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What Contingencies You Should Consider When Buying a Home

couple at an open house with a real estate agent

When you've found your ideal home, the last thing on your mind is the prospect of diving back into the home search. Yet, sometimes unforeseen issues emerge after you’ve closed, making you reconsider your decision. It's important to remember that withdrawing from the sale is typically not a viable option once you've reached a certain stage in the buying process without losing your earnest money.

To protect yourself and avoid these types of situations, it's wise to include specific contingencies in your home purchase contract. A contingency is essentially a safety net within the agreement, detailing conditions under which the contract could be considered void. These contingencies give you a potential exit strategy from the deal in certain circumstances, making sure you're not locked into a decision that no longer makes sense for you.

Home Inspection

A home inspection contingency is crucial to a real estate purchase contract, giving buyers a vital safeguard. This clause allows the buyer to have the home professionally inspected after making an earnest money deposit. The inspection typically covers the home's structure, roofing, plumbing, electrical systems, and more. If major unreported issues are identified during the inspection, the buyer can negotiate repairs, adjust the purchase price, or withdraw from the sale entirely. Waiving this contingency, especially in competitive markets, is generally not advised since it can leave the buyer vulnerable to unforeseen and potentially costly problems.

The importance of this contingency is that it helps uncover hidden issues in a property that may not be seen during a casual walkthrough. For instance, problems like hidden mold or structural damage can have significant financial and health implications. Therefore, having the home inspection contingency in a sales contract is a critical step for buyers to make sure they are fully informed and protected.


The financing contingency is a common and important one in homebuying. This clause means that the home purchase is contingent upon the buyer securing financing, such as a mortgage. If, for any reason, the buyer's loan application is unexpectedly rejected, this contingency provides a safety net, allowing them to exit the contract without penalty.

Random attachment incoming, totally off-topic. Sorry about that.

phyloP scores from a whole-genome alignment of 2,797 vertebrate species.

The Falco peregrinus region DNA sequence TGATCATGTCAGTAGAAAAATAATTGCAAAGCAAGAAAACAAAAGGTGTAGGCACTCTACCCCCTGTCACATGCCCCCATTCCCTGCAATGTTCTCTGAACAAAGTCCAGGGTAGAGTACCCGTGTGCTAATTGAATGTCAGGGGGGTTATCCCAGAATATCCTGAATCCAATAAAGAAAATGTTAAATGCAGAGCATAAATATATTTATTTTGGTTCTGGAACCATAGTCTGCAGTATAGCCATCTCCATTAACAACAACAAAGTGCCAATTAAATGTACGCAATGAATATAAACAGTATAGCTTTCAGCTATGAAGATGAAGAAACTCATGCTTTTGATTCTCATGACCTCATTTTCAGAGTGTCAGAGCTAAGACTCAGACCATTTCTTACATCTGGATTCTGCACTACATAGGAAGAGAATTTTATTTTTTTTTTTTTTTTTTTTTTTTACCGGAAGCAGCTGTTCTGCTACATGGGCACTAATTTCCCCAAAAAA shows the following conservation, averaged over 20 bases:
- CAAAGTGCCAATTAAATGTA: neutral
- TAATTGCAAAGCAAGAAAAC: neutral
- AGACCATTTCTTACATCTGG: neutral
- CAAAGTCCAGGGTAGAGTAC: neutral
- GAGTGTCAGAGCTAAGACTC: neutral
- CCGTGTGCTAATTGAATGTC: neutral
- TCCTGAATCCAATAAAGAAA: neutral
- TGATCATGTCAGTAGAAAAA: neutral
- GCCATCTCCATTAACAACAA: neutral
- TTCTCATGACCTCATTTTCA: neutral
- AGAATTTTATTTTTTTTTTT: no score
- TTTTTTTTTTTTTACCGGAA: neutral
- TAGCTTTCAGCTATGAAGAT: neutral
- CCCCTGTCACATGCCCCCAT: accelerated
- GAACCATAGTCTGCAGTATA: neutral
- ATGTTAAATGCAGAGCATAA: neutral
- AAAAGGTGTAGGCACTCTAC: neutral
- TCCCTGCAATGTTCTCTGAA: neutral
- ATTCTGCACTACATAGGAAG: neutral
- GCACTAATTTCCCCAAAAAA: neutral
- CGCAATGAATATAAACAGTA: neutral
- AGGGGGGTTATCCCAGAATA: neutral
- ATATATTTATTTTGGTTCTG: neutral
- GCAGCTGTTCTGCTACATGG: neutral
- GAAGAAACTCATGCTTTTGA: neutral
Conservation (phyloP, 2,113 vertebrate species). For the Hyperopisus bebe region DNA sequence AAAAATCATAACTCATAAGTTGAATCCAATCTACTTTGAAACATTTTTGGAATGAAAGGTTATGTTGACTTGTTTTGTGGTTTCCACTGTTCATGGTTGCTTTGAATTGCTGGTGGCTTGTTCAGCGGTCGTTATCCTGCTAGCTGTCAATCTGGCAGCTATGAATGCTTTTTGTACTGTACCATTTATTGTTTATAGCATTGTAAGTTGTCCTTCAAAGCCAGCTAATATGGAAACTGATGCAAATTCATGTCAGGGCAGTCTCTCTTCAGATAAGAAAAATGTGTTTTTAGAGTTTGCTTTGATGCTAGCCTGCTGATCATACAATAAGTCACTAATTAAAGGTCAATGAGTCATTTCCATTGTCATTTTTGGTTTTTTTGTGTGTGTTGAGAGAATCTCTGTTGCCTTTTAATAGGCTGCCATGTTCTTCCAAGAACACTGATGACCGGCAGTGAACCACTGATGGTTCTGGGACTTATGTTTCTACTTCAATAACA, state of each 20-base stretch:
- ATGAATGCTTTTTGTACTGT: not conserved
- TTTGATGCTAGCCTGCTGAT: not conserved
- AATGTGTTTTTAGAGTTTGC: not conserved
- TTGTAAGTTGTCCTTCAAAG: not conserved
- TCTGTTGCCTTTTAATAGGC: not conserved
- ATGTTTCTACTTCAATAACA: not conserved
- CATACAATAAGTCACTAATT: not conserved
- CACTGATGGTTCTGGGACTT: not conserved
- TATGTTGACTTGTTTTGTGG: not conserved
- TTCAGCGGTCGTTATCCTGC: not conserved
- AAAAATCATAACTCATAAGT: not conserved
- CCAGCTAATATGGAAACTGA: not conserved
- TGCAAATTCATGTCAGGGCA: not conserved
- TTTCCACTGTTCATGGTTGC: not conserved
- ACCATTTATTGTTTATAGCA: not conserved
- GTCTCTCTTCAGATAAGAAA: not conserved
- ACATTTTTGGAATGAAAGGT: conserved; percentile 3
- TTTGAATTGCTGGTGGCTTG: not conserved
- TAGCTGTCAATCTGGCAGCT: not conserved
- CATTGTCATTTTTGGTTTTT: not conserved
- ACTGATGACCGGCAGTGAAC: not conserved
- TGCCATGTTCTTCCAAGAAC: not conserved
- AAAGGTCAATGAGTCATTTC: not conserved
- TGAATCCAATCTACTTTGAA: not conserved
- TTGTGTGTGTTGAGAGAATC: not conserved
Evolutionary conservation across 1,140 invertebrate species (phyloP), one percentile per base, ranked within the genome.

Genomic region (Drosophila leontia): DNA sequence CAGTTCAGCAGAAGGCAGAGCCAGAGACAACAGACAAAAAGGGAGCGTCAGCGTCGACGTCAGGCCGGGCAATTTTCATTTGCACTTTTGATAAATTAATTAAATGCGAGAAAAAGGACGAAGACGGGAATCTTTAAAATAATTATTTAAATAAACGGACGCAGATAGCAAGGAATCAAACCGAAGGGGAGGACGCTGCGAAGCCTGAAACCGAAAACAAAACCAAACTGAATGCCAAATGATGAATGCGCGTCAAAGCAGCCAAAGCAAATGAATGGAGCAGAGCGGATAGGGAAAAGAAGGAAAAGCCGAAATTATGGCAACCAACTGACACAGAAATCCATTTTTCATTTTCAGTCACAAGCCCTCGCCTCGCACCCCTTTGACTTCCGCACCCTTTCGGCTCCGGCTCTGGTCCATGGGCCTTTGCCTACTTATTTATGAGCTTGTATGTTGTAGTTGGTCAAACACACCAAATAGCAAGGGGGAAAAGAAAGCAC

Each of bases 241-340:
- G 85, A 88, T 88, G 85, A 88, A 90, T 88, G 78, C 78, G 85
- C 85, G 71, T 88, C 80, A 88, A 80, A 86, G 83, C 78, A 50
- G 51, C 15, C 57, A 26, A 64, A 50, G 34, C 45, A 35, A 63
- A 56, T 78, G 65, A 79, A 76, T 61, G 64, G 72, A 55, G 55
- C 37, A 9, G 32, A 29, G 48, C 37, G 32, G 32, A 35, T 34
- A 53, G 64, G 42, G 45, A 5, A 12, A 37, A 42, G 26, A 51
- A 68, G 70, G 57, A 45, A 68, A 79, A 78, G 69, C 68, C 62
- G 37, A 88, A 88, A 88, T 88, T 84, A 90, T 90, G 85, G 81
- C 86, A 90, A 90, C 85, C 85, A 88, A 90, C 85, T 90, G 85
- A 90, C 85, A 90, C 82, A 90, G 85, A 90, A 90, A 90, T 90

Sellers often favor buyers who are preapproved for a loan or have the means to pay for the property in cash. This is because deals sometimes fall apart after buyers could not secure a mortgage post-contract signing. This contingency benefits both parties, providing clarity and security about the buyer's financial ability to complete the purchase.


Obtaining homeowners insurance is an important step in the buying process. While not federally mandated, lenders commonly require it as a loan condition. This insurance protects the lender's investment by covering losses and damage to the property due to unforeseen events, like fires or burglaries.

Standard insurance policies often exclude coverage for major natural disasters such as earthquakes and floods, but it's typically possible to add additional protection against these events. The Federal Housing Administration (FHA) highlights the significance of comprehensive homeowners insurance in the process of obtaining a home loan.

Buying or Selling

A property sale contingency clause is often used in real estate transactions, especially when the buyer needs to sell their current home to finance the new purchase. This clause stipulates that the buyer's obligation to move forward with the purchase is contingent upon the successful sale of their existing property within a specific amount of time.

If the buyer is unable to close the sale within this period, the agreement may be automatically terminated. If that happens, the buyer's deposit is typically returned, minus any reasonable costs incurred by the seller. However, it's important to note that including a sale contingency can make an offer less attractive to sellers, as it introduces an element of uncertainty into the transaction.

Homeowners Association (HOA)

When considering a home in a community with a homeowners' association (HOA), it's crucial to understand the HOA's rules and fees. These can range from restrictions on home improvements and exterior appearance to landscaping guidelines. The fees required by the HOA might also impact your budget. Before committing to buy, make sure you are fully aware of the HOA's regulations and willing to follow them. Adding an HOA contingency to your purchase agreement can protect you from unexpected commitments.

It's a good idea to talk about potential contingencies with your real estate agent, so you make sure that you don’t have any regrets and make the best deal possible.

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